// End of the program
    return 0;

Of course as I don't know the types you wish to deal with.. I've decided an arbitrary set ;) However this should give you a skeleton to base yourself on.

share|improve this answer
That's a great answer. The only bit I don't like of this design is that it's a bit greedy in terms of memory requirements, but I guess it doesn't matter in her case. – akappa Jun 10 '12 at 14:50
This is a great answer, but apparently the point of the assignment was to implement a sorting algorithm, so I'd personally remove the recommendation to use std::sort. Nonetheless +1 for the detail (and it does address OP's issues). – Fraser Jun 10 '12 at 14:51
Never heard of boost::variant? That would be much more ideal than writing your own. Also, you forgot the break statements on the switch. – Puppy Jun 12 '12 at 22:28
This seems like overkill, as the only place you need the types at all is the comparison function. – Mooing Duck Jun 13 '12 at 0:16
@DeadMG: Thanks for the break. As for boost::variant => not suitable for the OP level I fear; we are talking about a beginner still strugling with the concepts of static typing. – Matthieu M. Jun 13 '12 at 6:12

Looking at the actual requirements of the problem as stated in the comments, I suggest you store all the inputs in an std::vector<std::string> and sort the vector using std::sort. So, instead of worrying about different types, you can specify the sorting logic depending on what you interpret the strings in your vector to represent. So

  1. Implement sorting functions for strings depending on what the strings represent (more later)
  2. store inputs as strings in a vector.
  3. Determine which type the strings represent
  4. select the sorting function based on this type
  5. Sort the vector using std::sort and the appropriate sort function.

Concerning the sorting function, std::sort accepts a binary functor or function that applies a "less-than" comparison to two elelemts, so your functors or functions should look something like

bool foo(const std::string& rhs, const std::string& lhs) {
  // implement the logic

Edit: Looking at more recent comments, it seems that the main purpose if the exercise might have been to implement sorting algorithms for different types. In that case, I would suggest following the approach taken by the C++ standard library, that is, to implement sorting in terms or a less-than comparison between two types, thereby decoupling the sorting logic from the types to be sorted. So you would want a template sorting function, templated on iterator type and comparison function/functor.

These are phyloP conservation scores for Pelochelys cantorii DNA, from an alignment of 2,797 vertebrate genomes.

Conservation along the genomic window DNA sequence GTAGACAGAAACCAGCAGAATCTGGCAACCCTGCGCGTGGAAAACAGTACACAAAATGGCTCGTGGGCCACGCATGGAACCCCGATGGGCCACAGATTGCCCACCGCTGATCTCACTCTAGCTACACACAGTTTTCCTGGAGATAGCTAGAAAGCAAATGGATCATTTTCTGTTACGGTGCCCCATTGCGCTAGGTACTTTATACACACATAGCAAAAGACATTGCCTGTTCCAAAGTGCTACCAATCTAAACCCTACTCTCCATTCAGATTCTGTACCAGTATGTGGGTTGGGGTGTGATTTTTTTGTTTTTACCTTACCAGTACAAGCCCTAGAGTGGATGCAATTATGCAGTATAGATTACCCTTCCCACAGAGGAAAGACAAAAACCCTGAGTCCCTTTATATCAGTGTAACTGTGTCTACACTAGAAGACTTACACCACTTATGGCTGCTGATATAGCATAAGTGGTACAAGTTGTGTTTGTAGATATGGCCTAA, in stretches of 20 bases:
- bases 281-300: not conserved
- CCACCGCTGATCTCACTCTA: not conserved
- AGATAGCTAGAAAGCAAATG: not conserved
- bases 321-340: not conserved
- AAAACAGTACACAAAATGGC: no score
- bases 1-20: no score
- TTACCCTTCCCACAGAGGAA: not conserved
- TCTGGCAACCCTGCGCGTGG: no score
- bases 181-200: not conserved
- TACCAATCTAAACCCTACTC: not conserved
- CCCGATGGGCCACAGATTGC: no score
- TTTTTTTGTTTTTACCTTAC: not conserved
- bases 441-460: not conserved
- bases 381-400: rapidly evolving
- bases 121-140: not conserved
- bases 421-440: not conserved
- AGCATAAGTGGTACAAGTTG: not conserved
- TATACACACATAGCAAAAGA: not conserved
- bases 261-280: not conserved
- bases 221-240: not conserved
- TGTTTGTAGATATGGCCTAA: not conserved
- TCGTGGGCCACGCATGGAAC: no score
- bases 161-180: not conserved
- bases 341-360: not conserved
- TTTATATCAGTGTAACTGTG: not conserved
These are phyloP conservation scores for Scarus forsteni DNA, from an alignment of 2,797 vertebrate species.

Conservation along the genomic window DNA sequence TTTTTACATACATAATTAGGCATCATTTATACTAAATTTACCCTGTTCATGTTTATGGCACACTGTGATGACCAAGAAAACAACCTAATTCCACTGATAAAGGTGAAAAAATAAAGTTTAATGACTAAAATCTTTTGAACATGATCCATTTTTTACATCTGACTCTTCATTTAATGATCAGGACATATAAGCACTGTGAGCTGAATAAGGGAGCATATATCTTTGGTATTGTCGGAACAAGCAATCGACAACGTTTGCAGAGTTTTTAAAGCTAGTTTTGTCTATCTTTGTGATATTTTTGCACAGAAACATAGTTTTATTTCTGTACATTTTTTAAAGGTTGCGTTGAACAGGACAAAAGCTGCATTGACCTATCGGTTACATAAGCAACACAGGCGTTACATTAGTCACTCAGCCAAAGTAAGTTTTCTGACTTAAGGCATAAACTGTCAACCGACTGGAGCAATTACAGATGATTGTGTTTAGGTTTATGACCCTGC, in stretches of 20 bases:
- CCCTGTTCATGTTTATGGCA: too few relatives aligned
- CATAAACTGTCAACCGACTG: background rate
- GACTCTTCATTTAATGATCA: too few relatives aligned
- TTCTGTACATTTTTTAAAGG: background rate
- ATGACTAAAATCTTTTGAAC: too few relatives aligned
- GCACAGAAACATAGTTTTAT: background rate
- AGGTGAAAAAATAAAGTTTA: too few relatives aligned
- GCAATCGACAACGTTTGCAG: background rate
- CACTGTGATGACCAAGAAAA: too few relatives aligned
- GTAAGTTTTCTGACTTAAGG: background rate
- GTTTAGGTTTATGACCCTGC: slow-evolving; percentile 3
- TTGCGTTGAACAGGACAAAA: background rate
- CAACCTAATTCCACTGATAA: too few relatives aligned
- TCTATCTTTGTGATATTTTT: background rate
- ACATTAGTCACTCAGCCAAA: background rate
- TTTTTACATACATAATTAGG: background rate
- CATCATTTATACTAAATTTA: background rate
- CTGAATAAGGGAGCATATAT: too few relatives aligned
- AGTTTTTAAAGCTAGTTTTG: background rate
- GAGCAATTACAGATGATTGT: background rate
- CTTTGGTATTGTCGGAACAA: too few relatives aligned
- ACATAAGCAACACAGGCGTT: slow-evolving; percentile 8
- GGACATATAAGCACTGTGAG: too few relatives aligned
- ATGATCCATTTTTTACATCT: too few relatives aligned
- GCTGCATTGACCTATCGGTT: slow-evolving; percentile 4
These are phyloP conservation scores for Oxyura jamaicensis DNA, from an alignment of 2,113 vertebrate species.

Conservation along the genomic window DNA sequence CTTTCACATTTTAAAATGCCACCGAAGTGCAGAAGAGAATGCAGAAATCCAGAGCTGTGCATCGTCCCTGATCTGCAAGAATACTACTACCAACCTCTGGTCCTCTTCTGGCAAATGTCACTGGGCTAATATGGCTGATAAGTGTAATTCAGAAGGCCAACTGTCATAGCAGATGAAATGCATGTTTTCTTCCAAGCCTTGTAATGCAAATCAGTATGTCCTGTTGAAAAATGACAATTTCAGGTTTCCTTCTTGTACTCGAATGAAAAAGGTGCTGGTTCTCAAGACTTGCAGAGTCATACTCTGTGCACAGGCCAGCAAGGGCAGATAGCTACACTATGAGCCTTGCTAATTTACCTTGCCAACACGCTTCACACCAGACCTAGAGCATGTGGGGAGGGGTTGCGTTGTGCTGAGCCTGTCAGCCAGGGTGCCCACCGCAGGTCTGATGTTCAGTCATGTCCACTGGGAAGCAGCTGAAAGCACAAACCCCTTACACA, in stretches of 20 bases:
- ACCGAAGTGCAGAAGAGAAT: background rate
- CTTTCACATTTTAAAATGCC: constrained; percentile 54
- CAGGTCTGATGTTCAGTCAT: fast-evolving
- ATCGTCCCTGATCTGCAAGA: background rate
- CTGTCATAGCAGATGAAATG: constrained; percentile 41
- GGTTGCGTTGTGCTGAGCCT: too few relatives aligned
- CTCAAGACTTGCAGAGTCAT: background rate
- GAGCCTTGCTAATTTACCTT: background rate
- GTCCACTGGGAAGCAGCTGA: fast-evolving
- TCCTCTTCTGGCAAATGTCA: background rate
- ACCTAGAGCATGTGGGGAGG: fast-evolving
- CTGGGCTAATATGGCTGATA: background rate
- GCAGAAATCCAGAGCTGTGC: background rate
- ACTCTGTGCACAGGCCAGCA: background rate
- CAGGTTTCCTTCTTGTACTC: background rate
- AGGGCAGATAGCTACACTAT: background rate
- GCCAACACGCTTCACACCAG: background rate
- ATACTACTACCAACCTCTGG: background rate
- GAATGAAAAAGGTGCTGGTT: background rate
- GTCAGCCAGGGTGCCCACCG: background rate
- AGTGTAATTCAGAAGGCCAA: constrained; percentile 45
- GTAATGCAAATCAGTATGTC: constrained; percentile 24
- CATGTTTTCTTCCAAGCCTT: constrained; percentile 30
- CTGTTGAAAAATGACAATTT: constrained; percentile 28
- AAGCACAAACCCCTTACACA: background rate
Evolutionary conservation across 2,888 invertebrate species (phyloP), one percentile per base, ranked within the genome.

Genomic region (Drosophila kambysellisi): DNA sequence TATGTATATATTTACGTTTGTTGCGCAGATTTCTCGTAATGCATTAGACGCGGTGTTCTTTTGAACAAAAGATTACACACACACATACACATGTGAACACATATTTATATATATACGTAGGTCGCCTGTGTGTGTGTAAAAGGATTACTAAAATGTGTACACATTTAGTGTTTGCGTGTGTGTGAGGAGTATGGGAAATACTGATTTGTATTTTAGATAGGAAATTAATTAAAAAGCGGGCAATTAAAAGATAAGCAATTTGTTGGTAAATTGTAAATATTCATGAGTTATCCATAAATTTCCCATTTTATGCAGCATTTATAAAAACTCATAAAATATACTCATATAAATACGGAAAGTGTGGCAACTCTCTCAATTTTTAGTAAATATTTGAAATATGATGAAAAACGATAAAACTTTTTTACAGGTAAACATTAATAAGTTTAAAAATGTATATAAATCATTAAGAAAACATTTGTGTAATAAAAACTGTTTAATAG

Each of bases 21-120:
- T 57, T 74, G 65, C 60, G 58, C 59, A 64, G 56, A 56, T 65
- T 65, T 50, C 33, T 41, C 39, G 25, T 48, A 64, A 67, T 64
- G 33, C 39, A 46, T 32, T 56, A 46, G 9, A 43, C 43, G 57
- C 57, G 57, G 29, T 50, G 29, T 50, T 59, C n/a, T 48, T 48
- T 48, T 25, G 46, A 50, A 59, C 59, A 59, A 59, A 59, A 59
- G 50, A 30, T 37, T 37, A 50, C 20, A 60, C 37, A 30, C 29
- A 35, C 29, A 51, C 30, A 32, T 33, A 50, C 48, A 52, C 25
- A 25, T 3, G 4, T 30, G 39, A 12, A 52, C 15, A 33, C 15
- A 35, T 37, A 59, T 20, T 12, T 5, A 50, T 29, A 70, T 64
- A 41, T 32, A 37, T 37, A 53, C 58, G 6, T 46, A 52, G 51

share|improve this answer
lexicographic order is different from numerical order. – akappa Jun 10 '12 at 13:57
@akappa the sorting logic can be specified. – juanchopanza Jun 10 '12 at 13:59
@juanchopanza Don't you think that "You can implement any sorting algorithm of your choice" implies that they have to write their own algorithm as opposed to using std::sort? – Fraser Jun 10 '12 at 14:26
@Fraser probably. I am struggling to identify the real point of the exercise. – juanchopanza Jun 10 '12 at 14:28
@Fraser: or they can specify a 3rd argument when calling std::sort. – Matthieu M. Jun 10 '12 at 14:29

If you know what are the types the user may input, you can use templates and inheritance:

class Generic {
  virtual void process_input() = 0; // Handles the next input from user
  virtual void process_output() = 0; // Processes the data inserted

template <typename T>
class HandleInput : public Generic {
    std::vector<T> storage;
    HandleInput(T first)

    void process_input()
      // do whatever you want

    void process_output()
      // do whatever you want

int main(int argc, char **argv)
  // Get first input
  Input i = input();
  Generic *g;

  // Instantiate the "right" generic with a switch
  switch (i.type) {
    case T:
      g = new HandleInput<T>(i.value);

  // Use Generic from here onwards

That's just an idea (Input cannot be implemented like that, you need to change that part with the logic that gets something from the user and determines its type), but it has the benefit of masking the type into a generic class, so you can factor your code around the interface provided by Generic.

Another idea (easier, probably) is using a std::vector<void*> and an enum that tells you what the type of the data stored in the vector is. When you need to process that data somewhere in the future, you can switch on the enum to appropriately cast the vector elements to the correct type and dispatch them to the appropriate code.